By Maria Bergwitz
History buff Helena Cohen-Robertson, 31, has taken a recording device and opened up the East Room of Fremantle Town Hall for the city’s older generations to reminisce about their past.
Young people are invited to bring along someone elderly who grew up in, or is currently living in, Fremantle for a deep conversation over cups of tea.
Sessions last for about an hour and participants will be given a copy of the tape, which will also be stored in the archives of Fremantle Library.
The Fremantle program is part of Mrs Cohen-Robertson’s social enterprise Know Your Nation and is in collaboration with Fremantle Council.
Part of Mrs Cohen-Robertson’s aim is to provide a space for generations to interact with each other without the separation created by technological knowledge.
“We assume that because we are so in favour of technology, the whole of society is, where really it’s only about two or three generations of people whose world completely revolves around technology,” she said.
“But there is this whole other really significant part of the community that has nothing to do with that world.”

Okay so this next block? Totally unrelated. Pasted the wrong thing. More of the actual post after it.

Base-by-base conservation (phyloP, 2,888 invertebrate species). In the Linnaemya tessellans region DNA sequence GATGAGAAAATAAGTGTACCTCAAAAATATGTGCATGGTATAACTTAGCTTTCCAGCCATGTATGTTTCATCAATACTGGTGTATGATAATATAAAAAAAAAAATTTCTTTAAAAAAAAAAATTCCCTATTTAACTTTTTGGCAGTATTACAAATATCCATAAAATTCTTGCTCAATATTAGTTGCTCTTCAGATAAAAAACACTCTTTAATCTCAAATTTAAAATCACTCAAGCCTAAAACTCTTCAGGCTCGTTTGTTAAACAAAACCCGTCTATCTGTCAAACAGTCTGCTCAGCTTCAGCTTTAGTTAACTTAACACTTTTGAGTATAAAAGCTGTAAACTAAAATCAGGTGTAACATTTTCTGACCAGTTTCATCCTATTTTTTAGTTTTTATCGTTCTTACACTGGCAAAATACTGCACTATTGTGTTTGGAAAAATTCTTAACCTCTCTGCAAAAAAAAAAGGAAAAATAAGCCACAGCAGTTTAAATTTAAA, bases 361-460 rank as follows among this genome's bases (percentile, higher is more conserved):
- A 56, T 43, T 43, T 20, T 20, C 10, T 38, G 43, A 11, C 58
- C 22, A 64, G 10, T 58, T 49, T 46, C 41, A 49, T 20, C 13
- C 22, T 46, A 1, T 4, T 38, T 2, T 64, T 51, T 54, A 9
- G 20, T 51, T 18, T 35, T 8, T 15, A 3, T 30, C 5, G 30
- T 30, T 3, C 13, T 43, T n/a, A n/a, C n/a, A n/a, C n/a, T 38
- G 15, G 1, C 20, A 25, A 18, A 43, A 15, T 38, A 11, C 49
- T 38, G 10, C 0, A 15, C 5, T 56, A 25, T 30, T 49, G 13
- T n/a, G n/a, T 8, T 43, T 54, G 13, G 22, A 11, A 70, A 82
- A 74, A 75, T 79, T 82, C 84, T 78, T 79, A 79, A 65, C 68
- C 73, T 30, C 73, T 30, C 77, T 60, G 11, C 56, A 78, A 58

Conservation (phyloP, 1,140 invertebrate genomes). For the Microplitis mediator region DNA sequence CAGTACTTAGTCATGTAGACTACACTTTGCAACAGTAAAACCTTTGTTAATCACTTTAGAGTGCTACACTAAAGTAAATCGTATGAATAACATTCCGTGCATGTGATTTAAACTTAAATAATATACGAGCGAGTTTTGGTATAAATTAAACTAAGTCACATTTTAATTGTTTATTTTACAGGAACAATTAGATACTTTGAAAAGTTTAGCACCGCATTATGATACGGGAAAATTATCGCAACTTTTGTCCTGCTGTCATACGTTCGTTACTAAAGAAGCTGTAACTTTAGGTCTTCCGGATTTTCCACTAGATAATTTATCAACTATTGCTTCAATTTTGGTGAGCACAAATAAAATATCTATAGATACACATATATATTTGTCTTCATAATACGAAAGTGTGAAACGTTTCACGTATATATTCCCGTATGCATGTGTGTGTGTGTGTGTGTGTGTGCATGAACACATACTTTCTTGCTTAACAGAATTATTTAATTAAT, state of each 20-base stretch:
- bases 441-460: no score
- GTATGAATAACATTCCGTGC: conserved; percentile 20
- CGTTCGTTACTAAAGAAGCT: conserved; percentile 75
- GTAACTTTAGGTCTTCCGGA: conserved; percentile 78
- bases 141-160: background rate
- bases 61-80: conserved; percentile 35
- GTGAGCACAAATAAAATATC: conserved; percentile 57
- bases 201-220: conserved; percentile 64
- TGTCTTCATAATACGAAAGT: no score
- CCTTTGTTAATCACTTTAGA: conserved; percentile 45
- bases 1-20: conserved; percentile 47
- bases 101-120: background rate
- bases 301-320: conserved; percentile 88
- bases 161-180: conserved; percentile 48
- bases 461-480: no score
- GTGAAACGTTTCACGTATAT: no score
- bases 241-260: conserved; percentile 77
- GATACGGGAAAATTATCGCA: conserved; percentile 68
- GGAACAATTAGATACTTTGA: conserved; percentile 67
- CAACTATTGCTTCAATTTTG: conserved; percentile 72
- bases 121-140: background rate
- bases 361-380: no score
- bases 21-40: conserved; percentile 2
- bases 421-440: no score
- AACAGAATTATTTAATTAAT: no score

Through the conversations held at the East Room, she encourages intergenerational conversations to happen on more of a common ground, based on experiences, common interest, discussion, as well as the ability to sit, eat and drink together.
“You’ve got to move out of that whole technology and social media headspace and just be in their headspace, because we can do that, but they can’t be in the technology headspace,” said Mrs Cohen-Robertson.
“We should really be allowing them to teach us at that time,” she said.
“Technology is for a different time.”
During Mrs Cohen-Robertson’s research, she also found that dementia is caused by loneliness and social isolation, and hopes these conversations can help fight this.
“Facilitating communication and capturing conversation is like a gateway to shifting perceptions about elderly people in people our age,” she said.
“And once we’ve done that, then the whole community together can find ways to tackle loneliness and social isolation in elderly people.”
Mrs Cohen-Robertson believes the younger generation will benefit from knowing their older relatives’ stories.
She values the regular interaction she has had with grandparents to better understand herself within her own family environment.
“You get a better sense of your history and that other perspective on problems that you have,” she said.
“So they need company and communication just as much as we need life wisdom.”